With all the buzz around recent Google Blogsearch relaunch, I thought that would a good idea to look at most popular blog meme trackers available online.
The most general definition of the word meme is:
A meme consists of any idea or behavior that can pass from one person to another by learning or imitation.
Blog meme trackers (or memetrackers) monitor what is most actively passed from blog to blog (“If the thing is actively passed around, that must be hot“). In a word, meme tracking is all about identifying, collecting and arranging most talked-about news in blogosphere.
The three available (and similar) meme trackers that could really compete with each other include:
|News finding rate
|Very fast and focused
|Clean and diverse
|Limited to A-list sources
1. Techmeme (previously known as Memeorandum) is by far the best tech and US politics meme tracking service. Its most useful features include:
- news displayed in form of threaded discussions;
- both blogosphere and mainstream news sources;
- fastest indexing rate of all.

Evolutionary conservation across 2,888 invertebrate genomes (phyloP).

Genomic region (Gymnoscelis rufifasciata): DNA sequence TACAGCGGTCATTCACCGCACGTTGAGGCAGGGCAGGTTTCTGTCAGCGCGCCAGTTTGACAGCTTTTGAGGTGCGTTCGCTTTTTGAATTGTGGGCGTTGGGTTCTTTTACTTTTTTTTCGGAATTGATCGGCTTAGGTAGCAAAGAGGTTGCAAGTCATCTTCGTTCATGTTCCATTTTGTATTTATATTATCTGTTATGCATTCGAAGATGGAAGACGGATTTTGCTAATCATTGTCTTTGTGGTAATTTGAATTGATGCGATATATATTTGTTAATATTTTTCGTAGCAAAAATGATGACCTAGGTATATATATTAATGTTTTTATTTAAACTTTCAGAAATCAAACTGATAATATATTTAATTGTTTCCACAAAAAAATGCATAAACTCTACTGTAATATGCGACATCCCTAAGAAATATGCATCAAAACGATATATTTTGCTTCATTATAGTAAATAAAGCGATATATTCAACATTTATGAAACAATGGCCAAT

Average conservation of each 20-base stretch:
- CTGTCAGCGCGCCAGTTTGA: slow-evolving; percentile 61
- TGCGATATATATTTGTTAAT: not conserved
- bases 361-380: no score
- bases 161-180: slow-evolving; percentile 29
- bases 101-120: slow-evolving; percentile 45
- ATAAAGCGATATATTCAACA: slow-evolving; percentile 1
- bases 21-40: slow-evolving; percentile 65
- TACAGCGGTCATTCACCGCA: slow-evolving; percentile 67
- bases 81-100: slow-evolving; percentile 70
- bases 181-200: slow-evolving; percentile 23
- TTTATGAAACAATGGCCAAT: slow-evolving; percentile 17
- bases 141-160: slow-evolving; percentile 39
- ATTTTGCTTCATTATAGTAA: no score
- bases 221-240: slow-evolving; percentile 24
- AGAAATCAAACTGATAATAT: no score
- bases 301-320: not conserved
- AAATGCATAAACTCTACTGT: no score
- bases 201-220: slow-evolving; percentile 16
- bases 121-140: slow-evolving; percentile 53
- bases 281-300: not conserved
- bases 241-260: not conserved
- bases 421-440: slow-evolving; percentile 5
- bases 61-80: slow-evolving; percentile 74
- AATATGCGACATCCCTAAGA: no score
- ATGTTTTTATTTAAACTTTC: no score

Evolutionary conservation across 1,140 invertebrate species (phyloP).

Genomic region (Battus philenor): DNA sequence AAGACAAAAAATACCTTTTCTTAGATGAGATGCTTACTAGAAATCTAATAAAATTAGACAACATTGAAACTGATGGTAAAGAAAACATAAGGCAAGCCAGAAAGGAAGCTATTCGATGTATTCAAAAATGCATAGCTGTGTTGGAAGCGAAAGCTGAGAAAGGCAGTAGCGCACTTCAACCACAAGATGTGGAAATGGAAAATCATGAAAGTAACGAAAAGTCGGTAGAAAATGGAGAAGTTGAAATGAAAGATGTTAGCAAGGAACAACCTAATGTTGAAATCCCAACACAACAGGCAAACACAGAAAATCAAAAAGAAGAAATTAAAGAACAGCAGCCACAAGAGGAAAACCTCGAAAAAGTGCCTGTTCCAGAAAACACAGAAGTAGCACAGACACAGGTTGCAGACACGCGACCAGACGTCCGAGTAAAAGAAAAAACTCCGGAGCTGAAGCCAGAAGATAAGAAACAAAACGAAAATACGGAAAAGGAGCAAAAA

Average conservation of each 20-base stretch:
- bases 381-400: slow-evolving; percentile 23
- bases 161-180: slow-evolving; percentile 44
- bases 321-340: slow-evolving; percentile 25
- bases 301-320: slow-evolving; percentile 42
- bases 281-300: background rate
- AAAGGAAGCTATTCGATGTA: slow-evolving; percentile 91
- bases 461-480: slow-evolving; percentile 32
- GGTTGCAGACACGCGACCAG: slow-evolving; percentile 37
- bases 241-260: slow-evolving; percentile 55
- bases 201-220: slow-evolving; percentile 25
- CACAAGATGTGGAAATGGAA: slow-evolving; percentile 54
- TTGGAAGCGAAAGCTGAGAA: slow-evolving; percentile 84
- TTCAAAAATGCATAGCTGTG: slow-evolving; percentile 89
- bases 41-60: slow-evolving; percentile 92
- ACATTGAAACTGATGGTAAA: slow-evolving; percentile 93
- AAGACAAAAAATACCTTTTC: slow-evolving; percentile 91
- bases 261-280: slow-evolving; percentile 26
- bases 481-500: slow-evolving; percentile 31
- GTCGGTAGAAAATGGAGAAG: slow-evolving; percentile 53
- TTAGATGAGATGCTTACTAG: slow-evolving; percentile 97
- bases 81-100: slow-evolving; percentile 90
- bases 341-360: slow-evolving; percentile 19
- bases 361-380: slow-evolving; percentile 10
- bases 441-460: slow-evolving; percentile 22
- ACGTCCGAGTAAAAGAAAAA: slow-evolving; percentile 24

- only most powerful blogs / news sources tracked (you’re likely to repeatedly see posts from the same A-list sites);
- limited to tech and politics topics.
- huge index: with the huge database already indexed, Google Blogsearch has the potential to search through the millions of newest and hottest posts.
- meme popularity in numbers: you can see how many blogs passed the news and the meme spreading rate (within how many hours the news was spread).
- no topic limitations (you can choose among the broad range of available meme categories).
- separates memes into categories (technology, entertainment, business, science, etc);
- clusters news into threaded discussions (sometimes it is hard to define how the “discussions” and “related” items are different);
- fast news tracking.
As for the cons, the overall algo of meme-threading leaves much to be desired. For example, Megite often returns completely unrelated related discussions.
4. There are / used to be more meme trackers of course. However Techmeme seems to have killed some of them (despite the fact that each of them was expected to kill Techmeme instead). Others are either broken (Cloudee) or have a too different concept (Blogs.com).